A recent Time magazine story looks at the decade-long search for a drug to cure women with low sexual desire — a so-called female Viagra. A German pharmaceutical company thinks it’s on the right track with flibanserin, a drug originally developed as an antidepressant (it didn’t work for its intended purpose). Filbanserin is undergoing clinical trials to treat hypoactive sexual desire disorder (HSDD).
Our own Judy Norsigian is quoted in Time, expressing caution:
Certainly, there may be women who will do better after taking flibanserin, says Judy Norsigian, executive director of the women’s health advocacy Our Bodies Ourselves, based in Cambridge, Mass. But she thinks the diagnosis of HSDD unnecessarily medicalizes women’s sexual lives. Attempting to treat low libido with a pill ignores the fact that many women’s level of desire is deeply affected by everyday life stress and interpersonal relationships. Add to that a cultural milieu that at once promotes shame and ignorance about women’s sexuality while wildly inflating their expectations for sex.
In many cases, says Norsigian, the proper solution to a lack of sexual desire would involve a number of non-drug approaches, such as therapy, mind-body techniques and getting partners involved in the solution. “That could be equally successful while at the same time not exposing women to the [potential] long-term adverse effects of drugs,” says Norsigian, who suggests testing drugs like flibanserin against drug-free therapies. “Moreover, the non-medication approaches often address root causes for lack of libido and thus reflect a prevention approach that is usually much wiser.”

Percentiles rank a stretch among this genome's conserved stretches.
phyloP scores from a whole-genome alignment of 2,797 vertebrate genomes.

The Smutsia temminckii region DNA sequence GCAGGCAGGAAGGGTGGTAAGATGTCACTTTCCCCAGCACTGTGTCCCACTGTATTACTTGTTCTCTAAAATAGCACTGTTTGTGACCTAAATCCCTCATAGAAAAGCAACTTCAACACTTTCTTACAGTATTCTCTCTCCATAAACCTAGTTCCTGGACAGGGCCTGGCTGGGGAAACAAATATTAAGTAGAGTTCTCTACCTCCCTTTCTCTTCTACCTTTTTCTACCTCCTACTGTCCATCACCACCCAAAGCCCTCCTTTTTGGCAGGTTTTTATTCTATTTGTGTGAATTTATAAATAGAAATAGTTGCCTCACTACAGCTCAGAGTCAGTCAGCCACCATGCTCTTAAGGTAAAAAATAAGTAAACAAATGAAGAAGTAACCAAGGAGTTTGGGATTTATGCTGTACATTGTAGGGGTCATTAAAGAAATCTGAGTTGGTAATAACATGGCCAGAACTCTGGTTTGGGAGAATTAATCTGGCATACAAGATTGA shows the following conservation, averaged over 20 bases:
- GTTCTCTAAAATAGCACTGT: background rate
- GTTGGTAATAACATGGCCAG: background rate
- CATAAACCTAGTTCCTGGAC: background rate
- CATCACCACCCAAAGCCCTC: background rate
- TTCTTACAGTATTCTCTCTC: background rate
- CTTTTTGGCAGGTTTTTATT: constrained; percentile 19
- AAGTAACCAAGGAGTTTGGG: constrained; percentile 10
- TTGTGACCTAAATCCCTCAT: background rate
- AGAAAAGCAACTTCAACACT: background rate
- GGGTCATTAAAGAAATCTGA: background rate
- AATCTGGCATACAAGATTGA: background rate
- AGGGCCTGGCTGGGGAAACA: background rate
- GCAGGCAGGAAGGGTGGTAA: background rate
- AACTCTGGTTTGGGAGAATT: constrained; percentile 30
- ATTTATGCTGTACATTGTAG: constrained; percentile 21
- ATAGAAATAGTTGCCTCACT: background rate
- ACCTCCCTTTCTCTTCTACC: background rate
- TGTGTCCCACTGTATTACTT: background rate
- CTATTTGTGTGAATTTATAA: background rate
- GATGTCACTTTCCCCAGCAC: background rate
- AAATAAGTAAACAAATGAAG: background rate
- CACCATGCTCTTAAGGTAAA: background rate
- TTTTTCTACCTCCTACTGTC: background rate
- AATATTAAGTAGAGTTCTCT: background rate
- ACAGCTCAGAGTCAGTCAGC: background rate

During a recent event hosted by the Vanderbilt University School of Nursing’s Midwifery Program, Norsigian raised similar questions about whether women are receiving the best and safest treatments. She also discussed examples of how mixed, inaccurate or incomplete media coverage can make it difficult for women to navigate their health options and to understand the risks involved with some procedures. The Reporter, Vanderbilt Medical Center’s weekly newspaper, covered Norsigian’s talk.